Life Could Originate on Neptune-Like Exoplanets

Life Could Originate on Neptune-Like Exoplanets

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Scientists have discovered that the exoplanets, resembling our own Neptune, have a potentially habitable core. Under right conditions, these gas planets could convert to life-supporting environments. Researchers from the University of Washington have predicted when and where gas planets may become habitable, with the help of computer models. The research has been published in the journal Astrobiology.

Milky Way galaxy has a large number of Class M dwarf stars. Researchers opine that those planets which orbit their stars at distances which allow the formation of liquid water on the surfaces are likely to support alien life. It is called as Goldilocks zone or habitable zone around an alien star. Exoplanets that orbit around class M dwarfs must be closer to their stars so that they receive the warmth required for the presence of liquid water on the surface.

Researchers believe that Neptune-like planets, formed far from their parent star, may eventually succumb to the forces of their sun and migrate due to tidal forces. Rodrigo Luger from the University of Washington commented “They are initially freezing cold, inhospitable worlds. But planets need not always remain in place. Alongside other processes, tidal forces can induce inward planet migration.” As these planets reach closer to their parent star, their thick gases are pushed away by the powerful streams of solar radiation, resulting in the formation of habitable evaporated cores.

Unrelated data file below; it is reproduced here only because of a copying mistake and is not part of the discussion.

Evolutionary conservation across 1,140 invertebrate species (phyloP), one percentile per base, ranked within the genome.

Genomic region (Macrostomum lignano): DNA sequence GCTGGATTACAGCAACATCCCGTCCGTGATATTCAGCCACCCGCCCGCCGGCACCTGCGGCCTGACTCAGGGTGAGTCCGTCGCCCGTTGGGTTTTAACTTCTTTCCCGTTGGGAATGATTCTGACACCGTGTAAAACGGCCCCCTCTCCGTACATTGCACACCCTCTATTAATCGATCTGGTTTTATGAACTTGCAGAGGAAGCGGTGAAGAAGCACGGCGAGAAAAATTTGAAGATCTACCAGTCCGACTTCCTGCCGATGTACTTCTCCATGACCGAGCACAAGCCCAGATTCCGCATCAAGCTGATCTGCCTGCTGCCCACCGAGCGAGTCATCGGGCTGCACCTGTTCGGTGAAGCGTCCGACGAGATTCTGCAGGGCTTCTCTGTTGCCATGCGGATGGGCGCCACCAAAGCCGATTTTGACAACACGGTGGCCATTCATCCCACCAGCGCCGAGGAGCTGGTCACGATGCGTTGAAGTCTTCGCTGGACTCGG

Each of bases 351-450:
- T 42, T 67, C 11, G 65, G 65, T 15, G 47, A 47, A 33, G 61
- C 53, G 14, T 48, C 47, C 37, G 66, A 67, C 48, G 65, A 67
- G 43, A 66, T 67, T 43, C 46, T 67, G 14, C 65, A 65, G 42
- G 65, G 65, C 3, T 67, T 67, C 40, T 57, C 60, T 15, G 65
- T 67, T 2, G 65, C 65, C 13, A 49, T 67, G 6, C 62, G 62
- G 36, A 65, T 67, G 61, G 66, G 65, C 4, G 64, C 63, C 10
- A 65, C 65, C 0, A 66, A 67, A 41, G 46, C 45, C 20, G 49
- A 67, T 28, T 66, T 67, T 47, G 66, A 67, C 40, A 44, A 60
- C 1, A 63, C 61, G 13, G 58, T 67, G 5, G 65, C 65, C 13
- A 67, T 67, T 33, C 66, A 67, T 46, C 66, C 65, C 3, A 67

Earth also experiences tidal forces. Luger said “Luckily, on Earth it’s really only the water in the oceans that gets distorted, and only by a few feet. But close-in planets, like those in the habitable zones of M dwarfs, experience much stronger tidal forces.”  Bodies encountering strong tidal forces experience flexing and they become egg-shaped. The process also creates friction which helps in warming up the planet.

Volcanism is also the outcome of tidal forces due to which large quantities of core material are released into the atmosphere of these gas planets. The phenomenon produces a greenhouse effect which warms the planet further. But in case this process continues, the oceans on the planet would evaporate making the planet uninhabitable. However, several transformations are required on these planets before even the primitive life originates and thrives.

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Brian Thompson has been a science journalist since past 15 years and continues his journey with the Astronomy, Space and Social Science changes happened so far in this industry. He has worked for various magazines as the chief editor. He has experience in writing and editing across every sector of the media involving magazines, newspapers, online as well as for leading television shows for the past 15 years. His style of presentation is both crisp yet captivating for the audience. Email : brian@dailysciencejournal.com